The challenge I posed for myself this week is to iterate a binary tree within one single data step.
To start, we build a binary tree in a SAS data set: The nodes are coded as integers from 1 to 15. The value of the node also serves as a “pseudo-address” for reference. Left and right pointers are defined in the data set variables “L” and “R”. Null pointer is represented as SAS missing value. 5 is used as the root.
Before pursuing the hardcore single data step approach, we point out here there are (at least) easy-going recursive solutions:
%local Lprt Rprt;
proc sql noprint; select L,R into :Lprt,:Rprt from _ where pseudoAddress=&R;quit;
%if %eval(&Lprt>0) %then %It(&Lprt);
%if %eval(&Rprt>0) %then %It(&Rprt);
The output is in the format of so-called prefix notation.
%local Lprt Rprt;
data _null_; i=&R; set _s point=i;
%if %eval(&Lprt>0) %then %It1(&Lprt);
%if %eval(&Rprt>0) %then %It1(&Rprt);
To use the second recursive approach, as it deploys the random access of SAS data set, the tree has to be sorted by pseudo-address:
proc sort data=_ out=_s; by pseudoAddress;run;
Now the invocation:
Now the cool part: Essentially we need to manually code the part that is hidden or taken care by SAS Macro facility in the previous two recursive approaches. To do that, we need to think the process to traverse a binary tree very clearly. Structure-wise, a run-time stack must be manually implemented so two pieces of information can be pushed, node and the state of the processing of that node. Three states can be defined in the case of binary tree: to go to the left (
state=0), to go to the right (
state=1), and to go back (
data _null_;length stck $100;
c=0; i=5; state=0; stck='';
do until (c=n);
set _s nobs=n point=i;
if state=0 then do;
if L>.Z then do;stck=strip(put(i,best.))||',1;'||strip(stck);i=L;end;
else if R>.Z then do;stck=strip(put(i,best.))||',2;'||strip(stck);i=R;end;
else if state=1 then do;
if R>.Z then do;stck=strip(put(i,best.))||',2;'||strip(stck);i=R;state=0;end;
else if state=2 then do;
Some background and reference:
William E. Benjamin , Jr. has a pioneer paper on how to build run-time stack manually. Lately we extensively discussed the recursion in SAS. See posts Recursive SAS Macro, Recursive SQL Query, Solve Eight Queens Puzzle by SAS, and Source line counting, as well as my PharmaSUG paper Permutation via Recursive SAS® Macro. A sister post can be found here.
This time I want to do more on tree-traversal. And the question is actually already sent to an sas programmer mail list I am maintaining.
- Option I: Take “CDISC Express“. How many lines of SAS source code are there in the package? If you haven’t installed “CDISC Express”, you can download it from here.
- Option II: Take “
C:\Program Files\SAS\” which is the default SAS installation folder. Count the lines of all SAS source code going with your SAS installation.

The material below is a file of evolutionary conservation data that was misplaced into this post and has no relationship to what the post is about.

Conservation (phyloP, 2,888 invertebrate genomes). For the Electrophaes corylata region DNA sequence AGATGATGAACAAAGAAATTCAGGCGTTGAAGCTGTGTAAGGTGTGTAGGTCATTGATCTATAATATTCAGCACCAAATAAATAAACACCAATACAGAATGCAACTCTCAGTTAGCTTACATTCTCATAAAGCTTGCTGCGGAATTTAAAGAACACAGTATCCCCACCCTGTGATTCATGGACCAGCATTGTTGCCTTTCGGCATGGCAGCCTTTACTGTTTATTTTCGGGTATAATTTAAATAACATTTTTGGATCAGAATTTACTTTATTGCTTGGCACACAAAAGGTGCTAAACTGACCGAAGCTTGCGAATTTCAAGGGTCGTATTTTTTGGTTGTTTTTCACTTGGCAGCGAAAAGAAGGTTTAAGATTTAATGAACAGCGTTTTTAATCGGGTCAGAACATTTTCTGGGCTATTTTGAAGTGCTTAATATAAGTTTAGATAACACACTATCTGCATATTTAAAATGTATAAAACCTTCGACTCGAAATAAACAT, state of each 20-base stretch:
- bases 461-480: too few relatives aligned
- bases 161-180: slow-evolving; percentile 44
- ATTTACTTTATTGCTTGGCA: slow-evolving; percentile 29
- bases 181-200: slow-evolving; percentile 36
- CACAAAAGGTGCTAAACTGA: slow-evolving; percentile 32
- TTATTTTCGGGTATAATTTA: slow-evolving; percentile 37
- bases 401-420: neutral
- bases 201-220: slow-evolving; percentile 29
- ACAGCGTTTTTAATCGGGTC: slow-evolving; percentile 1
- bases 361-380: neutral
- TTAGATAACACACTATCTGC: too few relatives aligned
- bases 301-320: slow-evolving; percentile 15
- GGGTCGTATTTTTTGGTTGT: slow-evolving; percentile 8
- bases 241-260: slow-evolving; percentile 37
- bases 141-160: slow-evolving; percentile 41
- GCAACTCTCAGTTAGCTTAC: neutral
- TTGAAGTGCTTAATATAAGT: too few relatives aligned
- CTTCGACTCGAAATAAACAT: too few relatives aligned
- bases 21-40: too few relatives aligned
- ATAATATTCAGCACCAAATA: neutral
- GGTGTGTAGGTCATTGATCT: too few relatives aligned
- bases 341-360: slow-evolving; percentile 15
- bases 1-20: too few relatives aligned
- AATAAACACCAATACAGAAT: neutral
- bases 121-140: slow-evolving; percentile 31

This challenge is actually quite relevant–from time to time when you market a new SAS package, you may want to tell your prospect the total number of source lines as a good measure of the scale of your product.
Please send your code to me, be it in SAS or not The deadline is July 1, 2011 and the prize is a $25 gift card from either Macy’s or Fry’s.
Megha has kept her momentum to become the winner of the second programming challenge: Web Crawling (L1). Congratulation, Megha !
About web crawling, we’ve done with single page mining, and cross-page mining. The next step is to move to a single domain mining. However, to do that, we’ve got to make some preparation. That is where “Eight queens puzzle” comes from.
By definition from wikipedia,
The eight queens puzzle is the problem of placing eight chess queens on an 8×8 chessboard so that no two queens attack each other. Thus, a solution requires that no two queens share the same row, column, or diagonal.
So our challenge is: Write in SAS to solve eight queens puzzle. Please follow an output format: for the example shown in the figure below, the solution is expressed as 24683175. So every solution is written as an eight-digit number: The 1st digit from the left represents the queen’s rank position in file a, the second the queen’s in file b, et cetera.
Please send your code to me. The deadline is June 1, 2011 and the prize is a $25 gift card from either Macy’s or Fry’s.
A family tree is a relation (Father, Mother, Child). The restriction of this relation to subrelation (Father, Son) or (Mother, Daughter) looks more like a tree in the sense of computer data structure.
It is a quite common question in genealogy to trace the ancestry of a given offspring. The algorithm can be specified recursively in a language agnostic way:
Take the paternal branch of the family tree. The ancestry of a male offspring A is the union of the father of A and the ancestry of the father of A.
How could this question be addressed from within SAS? Consider the following three generation family tree where each individual is coded with an id number:
data FamilyTree; input Father Mother Child;
1 2 9
1 2 10
1 2 11
3 4 12
3 4 13
3 4 14
3 4 15
5 6 16
5 6 17
7 8 18
7 8 19
7 8 20
9 12 21
9 12 22
9 12 23
10 16 24
10 16 25
15 18 26
15 18 27
The following SAS macro prints out the entire paternal ancestry of a given offspring:
Q=%str(select Father from FamilyTree where Child in (&OffSpring))
%if &sqlobs %then
Q=%str(select Father from FamilyTree where Child in ( &Q ))
To test, try
The following SAS macro searches and puts the earliest forefather of a given offspring into a macro variable:
proc sql noprint;
select Father into :Tmp from FamilyTree
where Child = &Id;
%if &sqlobs %then %do;
To test, try
For starters, let’s set out with this super classic example of factorial n! for n=1,2,3,… . Actually, this is my bonus interview project for our candidates
%* Assume &n=1,2,3,4,... ;
%if &n=1 %then 1;
To test, you can do something like this: Read more »
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